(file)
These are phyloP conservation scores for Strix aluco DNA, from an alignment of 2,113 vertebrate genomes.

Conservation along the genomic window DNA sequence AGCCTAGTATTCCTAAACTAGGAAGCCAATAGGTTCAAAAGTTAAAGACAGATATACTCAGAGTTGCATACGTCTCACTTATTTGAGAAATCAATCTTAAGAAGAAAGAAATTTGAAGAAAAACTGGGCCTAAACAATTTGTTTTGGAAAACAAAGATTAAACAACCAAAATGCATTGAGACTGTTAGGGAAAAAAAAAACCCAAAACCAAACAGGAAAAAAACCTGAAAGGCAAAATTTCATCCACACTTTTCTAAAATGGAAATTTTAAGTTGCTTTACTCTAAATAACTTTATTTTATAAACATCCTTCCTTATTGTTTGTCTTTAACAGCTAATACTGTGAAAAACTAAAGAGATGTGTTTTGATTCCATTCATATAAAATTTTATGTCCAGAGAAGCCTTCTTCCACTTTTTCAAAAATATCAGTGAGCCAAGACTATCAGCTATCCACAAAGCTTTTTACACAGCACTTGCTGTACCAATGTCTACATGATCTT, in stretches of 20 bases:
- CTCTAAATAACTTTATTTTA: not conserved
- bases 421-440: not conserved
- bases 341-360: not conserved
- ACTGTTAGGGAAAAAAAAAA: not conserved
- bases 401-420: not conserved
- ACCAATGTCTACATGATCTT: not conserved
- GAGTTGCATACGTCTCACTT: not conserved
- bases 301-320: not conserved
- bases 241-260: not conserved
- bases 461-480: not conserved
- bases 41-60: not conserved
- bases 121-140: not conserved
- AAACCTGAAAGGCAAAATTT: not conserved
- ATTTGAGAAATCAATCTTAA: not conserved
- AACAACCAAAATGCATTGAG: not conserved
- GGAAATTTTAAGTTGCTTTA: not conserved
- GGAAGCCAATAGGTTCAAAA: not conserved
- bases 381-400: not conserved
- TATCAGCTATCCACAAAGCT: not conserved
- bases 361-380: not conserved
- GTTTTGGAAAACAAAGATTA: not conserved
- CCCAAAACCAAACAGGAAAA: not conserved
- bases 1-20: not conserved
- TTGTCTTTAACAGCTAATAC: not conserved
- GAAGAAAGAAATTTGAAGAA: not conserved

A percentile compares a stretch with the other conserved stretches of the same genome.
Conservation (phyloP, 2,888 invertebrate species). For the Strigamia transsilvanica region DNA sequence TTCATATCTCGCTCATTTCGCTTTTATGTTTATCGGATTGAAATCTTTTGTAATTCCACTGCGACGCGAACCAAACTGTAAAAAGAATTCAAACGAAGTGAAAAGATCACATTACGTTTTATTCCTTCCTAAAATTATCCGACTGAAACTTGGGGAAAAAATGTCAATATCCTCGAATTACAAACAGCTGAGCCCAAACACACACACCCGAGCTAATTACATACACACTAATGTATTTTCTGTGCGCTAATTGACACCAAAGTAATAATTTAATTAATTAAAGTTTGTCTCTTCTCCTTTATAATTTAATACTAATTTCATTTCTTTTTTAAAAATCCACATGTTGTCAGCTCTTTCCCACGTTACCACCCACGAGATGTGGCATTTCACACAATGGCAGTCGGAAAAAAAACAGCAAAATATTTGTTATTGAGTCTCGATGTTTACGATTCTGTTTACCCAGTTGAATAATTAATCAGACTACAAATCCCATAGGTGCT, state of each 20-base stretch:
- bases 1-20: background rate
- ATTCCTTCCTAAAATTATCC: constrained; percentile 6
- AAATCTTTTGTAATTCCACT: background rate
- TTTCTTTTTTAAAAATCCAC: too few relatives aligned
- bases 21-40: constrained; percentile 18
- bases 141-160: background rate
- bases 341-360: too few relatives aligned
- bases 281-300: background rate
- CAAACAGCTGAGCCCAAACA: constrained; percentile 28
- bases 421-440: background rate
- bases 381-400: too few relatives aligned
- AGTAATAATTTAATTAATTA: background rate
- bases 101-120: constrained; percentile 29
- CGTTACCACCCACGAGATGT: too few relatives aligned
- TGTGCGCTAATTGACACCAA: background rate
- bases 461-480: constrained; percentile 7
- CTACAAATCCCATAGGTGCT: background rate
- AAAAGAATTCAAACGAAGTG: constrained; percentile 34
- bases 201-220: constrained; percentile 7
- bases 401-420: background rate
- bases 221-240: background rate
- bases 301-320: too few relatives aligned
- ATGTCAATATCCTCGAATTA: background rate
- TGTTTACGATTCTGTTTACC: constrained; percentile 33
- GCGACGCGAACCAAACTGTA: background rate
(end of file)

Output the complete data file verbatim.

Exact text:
These are phyloP conservation scores for Strix aluco DNA, from an alignment of 2,113 vertebrate genomes.

Conservation along the genomic window DNA sequence AGCCTAGTATTCCTAAACTAGGAAGCCAATAGGTTCAAAAGTTAAAGACAGATATACTCAGAGTTGCATACGTCTCACTTATTTGAGAAATCAATCTTAAGAAGAAAGAAATTTGAAGAAAAACTGGGCCTAAACAATTTGTTTTGGAAAACAAAGATTAAACAACCAAAATGCATTGAGACTGTTAGGGAAAAAAAAAACCCAAAACCAAACAGGAAAAAAACCTGAAAGGCAAAATTTCATCCACACTTTTCTAAAATGGAAATTTTAAGTTGCTTTACTCTAAATAACTTTATTTTATAAACATCCTTCCTTATTGTTTGTCTTTAACAGCTAATACTGTGAAAAACTAAAGAGATGTGTTTTGATTCCATTCATATAAAATTTTATGTCCAGAGAAGCCTTCTTCCACTTTTTCAAAAATATCAGTGAGCCAAGACTATCAGCTATCCACAAAGCTTTTTACACAGCACTTGCTGTACCAATGTCTACATGATCTT, in stretches of 20 bases:
- CTCTAAATAACTTTATTTTA: not conserved
- bases 421-440: not conserved
- bases 341-360: not conserved
- ACTGTTAGGGAAAAAAAAAA: not conserved
- bases 401-420: not conserved
- ACCAATGTCTACATGATCTT: not conserved
- GAGTTGCATACGTCTCACTT: not conserved
- bases 301-320: not conserved
- bases 241-260: not conserved
- bases 461-480: not conserved
- bases 41-60: not conserved
- bases 121-140: not conserved
- AAACCTGAAAGGCAAAATTT: not conserved
- ATTTGAGAAATCAATCTTAA: not conserved
- AACAACCAAAATGCATTGAG: not conserved
- GGAAATTTTAAGTTGCTTTA: not conserved
- GGAAGCCAATAGGTTCAAAA: not conserved
- bases 381-400: not conserved
- TATCAGCTATCCACAAAGCT: not conserved
- bases 361-380: not conserved
- GTTTTGGAAAACAAAGATTA: not conserved
- CCCAAAACCAAACAGGAAAA: not conserved
- bases 1-20: not conserved
- TTGTCTTTAACAGCTAATAC: not conserved
- GAAGAAAGAAATTTGAAGAA: not conserved

A percentile compares a stretch with the other conserved stretches of the same genome.
Conservation (phyloP, 2,888 invertebrate species). For the Strigamia transsilvanica region DNA sequence TTCATATCTCGCTCATTTCGCTTTTATGTTTATCGGATTGAAATCTTTTGTAATTCCACTGCGACGCGAACCAAACTGTAAAAAGAATTCAAACGAAGTGAAAAGATCACATTACGTTTTATTCCTTCCTAAAATTATCCGACTGAAACTTGGGGAAAAAATGTCAATATCCTCGAATTACAAACAGCTGAGCCCAAACACACACACCCGAGCTAATTACATACACACTAATGTATTTTCTGTGCGCTAATTGACACCAAAGTAATAATTTAATTAATTAAAGTTTGTCTCTTCTCCTTTATAATTTAATACTAATTTCATTTCTTTTTTAAAAATCCACATGTTGTCAGCTCTTTCCCACGTTACCACCCACGAGATGTGGCATTTCACACAATGGCAGTCGGAAAAAAAACAGCAAAATATTTGTTATTGAGTCTCGATGTTTACGATTCTGTTTACCCAGTTGAATAATTAATCAGACTACAAATCCCATAGGTGCT, state of each 20-base stretch:
- bases 1-20: background rate
- ATTCCTTCCTAAAATTATCC: constrained; percentile 6
- AAATCTTTTGTAATTCCACT: background rate
- TTTCTTTTTTAAAAATCCAC: too few relatives aligned
- bases 21-40: constrained; percentile 18
- bases 141-160: background rate
- bases 341-360: too few relatives aligned
- bases 281-300: background rate
- CAAACAGCTGAGCCCAAACA: constrained; percentile 28
- bases 421-440: background rate
- bases 381-400: too few relatives aligned
- AGTAATAATTTAATTAATTA: background rate
- bases 101-120: constrained; percentile 29
- CGTTACCACCCACGAGATGT: too few relatives aligned
- TGTGCGCTAATTGACACCAA: background rate
- bases 461-480: constrained; percentile 7
- CTACAAATCCCATAGGTGCT: background rate
- AAAAGAATTCAAACGAAGTG: constrained; percentile 34
- bases 201-220: constrained; percentile 7
- bases 401-420: background rate
- bases 221-240: background rate
- bases 301-320: too few relatives aligned
- ATGTCAATATCCTCGAATTA: background rate
- TGTTTACGATTCTGTTTACC: constrained; percentile 33
- GCGACGCGAACCAAACTGTA: background rate